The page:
Faced with meeting the challenges that school districts have for the pass rates set before them by the state many schools have looked for new ways to engage their students and increase competency in the class. Intrinsically motivated students have always been shown to have a higher success rate compared to the students that do not possess this type of motivation. Likewise, it has also been shown that a rewards based system can increase motivation and competency but not always long term. The idea that extrinsic factors such as rewards reduce long-term motivation and autonomy was challenged in this study. Thus, the relationships that were focused on were those of the lower motivated students in a college algebra classroom compared to the mid-level and highly intrinsically motivated students. The participants of the study were from a North Texas University that has a diverse population of College Algebra students.
This study was performed and analyzed using a quantitative research design, where a paired t-test was used to analyze the overall effect of a reward based system on student's intrinsic motivation. To delve deeper into the effects of a rewards based system an ANCOVA was used to see if students at different levels of intrinsic motivation were effected differently than their counterparts. The results of this study were not in favor of rewards producing intrinsic motivation in students but future research is necessary due the financial, time and other limitations of this study.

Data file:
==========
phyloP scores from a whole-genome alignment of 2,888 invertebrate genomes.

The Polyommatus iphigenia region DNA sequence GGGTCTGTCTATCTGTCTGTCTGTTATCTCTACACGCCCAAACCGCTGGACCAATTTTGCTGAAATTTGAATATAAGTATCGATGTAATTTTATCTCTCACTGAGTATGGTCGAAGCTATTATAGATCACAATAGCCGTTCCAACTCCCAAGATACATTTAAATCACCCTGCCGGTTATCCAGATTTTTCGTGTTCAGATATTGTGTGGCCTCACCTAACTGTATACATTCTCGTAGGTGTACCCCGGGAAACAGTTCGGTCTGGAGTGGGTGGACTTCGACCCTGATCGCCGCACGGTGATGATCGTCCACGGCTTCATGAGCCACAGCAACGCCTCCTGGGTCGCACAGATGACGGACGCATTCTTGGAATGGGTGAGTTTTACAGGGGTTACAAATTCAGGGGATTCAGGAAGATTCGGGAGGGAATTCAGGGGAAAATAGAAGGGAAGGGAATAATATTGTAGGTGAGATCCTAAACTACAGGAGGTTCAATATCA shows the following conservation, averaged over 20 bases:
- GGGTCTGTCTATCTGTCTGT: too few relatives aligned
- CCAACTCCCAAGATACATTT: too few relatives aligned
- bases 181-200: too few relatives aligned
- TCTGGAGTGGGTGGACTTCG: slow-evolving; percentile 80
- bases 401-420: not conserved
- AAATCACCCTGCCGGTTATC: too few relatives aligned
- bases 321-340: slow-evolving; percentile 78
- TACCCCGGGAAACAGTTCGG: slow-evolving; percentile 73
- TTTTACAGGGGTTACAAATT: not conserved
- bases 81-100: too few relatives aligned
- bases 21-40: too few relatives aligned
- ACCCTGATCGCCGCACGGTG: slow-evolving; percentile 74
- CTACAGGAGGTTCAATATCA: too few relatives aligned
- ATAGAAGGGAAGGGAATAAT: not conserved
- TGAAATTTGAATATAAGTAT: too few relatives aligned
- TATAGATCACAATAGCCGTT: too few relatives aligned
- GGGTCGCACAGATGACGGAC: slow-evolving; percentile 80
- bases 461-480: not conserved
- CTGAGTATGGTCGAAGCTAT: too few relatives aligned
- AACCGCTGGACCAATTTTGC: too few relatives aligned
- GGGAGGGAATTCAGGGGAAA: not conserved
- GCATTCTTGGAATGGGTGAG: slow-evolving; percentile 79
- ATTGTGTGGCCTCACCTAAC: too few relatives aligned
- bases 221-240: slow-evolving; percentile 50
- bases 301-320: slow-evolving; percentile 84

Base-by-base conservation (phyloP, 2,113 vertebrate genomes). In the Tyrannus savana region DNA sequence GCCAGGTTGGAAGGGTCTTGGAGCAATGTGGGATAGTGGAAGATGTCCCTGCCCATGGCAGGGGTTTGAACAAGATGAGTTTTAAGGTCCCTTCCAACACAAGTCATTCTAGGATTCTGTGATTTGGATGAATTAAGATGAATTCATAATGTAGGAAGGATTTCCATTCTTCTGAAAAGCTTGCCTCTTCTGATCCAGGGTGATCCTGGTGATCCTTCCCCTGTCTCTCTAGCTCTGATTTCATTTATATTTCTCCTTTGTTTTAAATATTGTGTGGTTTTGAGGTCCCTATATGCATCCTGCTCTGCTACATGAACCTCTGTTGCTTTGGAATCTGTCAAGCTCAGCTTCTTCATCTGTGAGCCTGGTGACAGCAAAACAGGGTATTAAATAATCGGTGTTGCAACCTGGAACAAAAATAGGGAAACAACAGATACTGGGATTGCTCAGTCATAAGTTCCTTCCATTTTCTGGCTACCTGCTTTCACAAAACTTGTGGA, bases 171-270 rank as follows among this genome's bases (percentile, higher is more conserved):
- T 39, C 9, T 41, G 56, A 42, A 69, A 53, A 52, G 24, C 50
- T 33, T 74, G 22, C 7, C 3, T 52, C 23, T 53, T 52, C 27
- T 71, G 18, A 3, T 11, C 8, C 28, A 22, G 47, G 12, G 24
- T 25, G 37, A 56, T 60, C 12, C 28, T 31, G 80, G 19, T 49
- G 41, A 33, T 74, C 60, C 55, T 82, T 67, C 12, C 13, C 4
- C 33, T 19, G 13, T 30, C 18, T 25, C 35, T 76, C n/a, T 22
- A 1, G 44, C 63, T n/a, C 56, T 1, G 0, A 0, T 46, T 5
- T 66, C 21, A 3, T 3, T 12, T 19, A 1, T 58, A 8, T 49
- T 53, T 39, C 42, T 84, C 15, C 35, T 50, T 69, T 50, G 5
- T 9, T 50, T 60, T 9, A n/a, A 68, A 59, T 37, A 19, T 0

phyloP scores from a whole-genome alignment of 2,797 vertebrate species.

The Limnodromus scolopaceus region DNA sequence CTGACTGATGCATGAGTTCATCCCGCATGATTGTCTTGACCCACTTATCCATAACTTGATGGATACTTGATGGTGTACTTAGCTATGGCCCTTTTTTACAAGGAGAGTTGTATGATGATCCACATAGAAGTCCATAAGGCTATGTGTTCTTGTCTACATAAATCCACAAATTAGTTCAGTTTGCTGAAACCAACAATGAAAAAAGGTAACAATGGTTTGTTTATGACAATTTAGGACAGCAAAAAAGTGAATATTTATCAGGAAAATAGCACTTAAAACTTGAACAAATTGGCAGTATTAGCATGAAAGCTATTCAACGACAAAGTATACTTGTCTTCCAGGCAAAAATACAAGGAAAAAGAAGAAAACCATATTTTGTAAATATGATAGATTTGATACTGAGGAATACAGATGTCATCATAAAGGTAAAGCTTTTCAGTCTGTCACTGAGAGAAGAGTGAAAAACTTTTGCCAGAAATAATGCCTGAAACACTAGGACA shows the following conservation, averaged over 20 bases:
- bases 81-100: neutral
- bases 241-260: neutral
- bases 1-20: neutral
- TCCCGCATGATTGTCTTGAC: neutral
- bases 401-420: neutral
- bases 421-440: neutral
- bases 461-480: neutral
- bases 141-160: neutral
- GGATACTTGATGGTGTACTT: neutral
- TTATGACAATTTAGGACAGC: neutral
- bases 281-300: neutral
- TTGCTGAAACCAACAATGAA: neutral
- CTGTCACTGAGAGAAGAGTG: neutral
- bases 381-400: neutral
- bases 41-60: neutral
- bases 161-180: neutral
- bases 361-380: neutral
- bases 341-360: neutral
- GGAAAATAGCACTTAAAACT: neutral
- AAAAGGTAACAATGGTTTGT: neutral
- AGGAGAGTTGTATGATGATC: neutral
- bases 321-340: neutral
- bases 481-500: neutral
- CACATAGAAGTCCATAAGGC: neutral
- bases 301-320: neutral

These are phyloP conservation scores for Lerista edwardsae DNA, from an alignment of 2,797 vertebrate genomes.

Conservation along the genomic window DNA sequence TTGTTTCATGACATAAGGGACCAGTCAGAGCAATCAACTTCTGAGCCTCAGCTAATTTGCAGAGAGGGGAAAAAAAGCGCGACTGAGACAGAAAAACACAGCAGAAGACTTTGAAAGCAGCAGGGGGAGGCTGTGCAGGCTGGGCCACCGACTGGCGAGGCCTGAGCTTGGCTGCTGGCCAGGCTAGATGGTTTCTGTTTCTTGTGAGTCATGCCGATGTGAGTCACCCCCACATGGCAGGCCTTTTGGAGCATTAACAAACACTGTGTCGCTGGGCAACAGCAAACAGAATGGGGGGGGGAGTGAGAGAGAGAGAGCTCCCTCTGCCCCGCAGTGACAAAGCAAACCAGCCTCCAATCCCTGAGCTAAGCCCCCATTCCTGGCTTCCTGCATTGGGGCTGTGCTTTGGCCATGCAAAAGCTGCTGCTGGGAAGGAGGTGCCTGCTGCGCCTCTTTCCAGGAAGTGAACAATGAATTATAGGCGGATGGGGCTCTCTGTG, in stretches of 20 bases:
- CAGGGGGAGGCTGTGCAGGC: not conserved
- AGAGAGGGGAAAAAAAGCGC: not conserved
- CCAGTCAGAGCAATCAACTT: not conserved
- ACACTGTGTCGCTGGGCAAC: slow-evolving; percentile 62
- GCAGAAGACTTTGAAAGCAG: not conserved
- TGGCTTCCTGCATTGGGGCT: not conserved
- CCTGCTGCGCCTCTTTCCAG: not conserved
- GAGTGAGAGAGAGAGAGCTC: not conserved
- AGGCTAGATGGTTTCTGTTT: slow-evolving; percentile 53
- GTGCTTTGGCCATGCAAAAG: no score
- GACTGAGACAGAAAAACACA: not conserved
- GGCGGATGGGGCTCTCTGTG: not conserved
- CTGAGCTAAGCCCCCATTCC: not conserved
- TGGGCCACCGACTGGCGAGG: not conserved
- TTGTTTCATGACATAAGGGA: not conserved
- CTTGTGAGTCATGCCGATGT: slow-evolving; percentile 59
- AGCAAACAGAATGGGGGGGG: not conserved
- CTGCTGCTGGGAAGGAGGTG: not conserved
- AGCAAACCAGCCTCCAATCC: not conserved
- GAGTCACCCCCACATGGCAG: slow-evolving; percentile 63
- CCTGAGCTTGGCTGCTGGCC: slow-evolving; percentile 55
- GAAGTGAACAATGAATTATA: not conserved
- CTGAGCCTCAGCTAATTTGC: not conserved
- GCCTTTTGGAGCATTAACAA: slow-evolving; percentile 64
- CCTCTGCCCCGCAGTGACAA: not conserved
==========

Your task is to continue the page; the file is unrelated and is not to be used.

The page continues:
|Department:||School of Education|
|School Location:||United States -- California|
|Source:||DAI-A 79/02(E), Dissertation Abstracts International|
|Subjects:||Mathematics education, Education|
|Keywords:||Extrinsic motivation, Intrinsic motivation|
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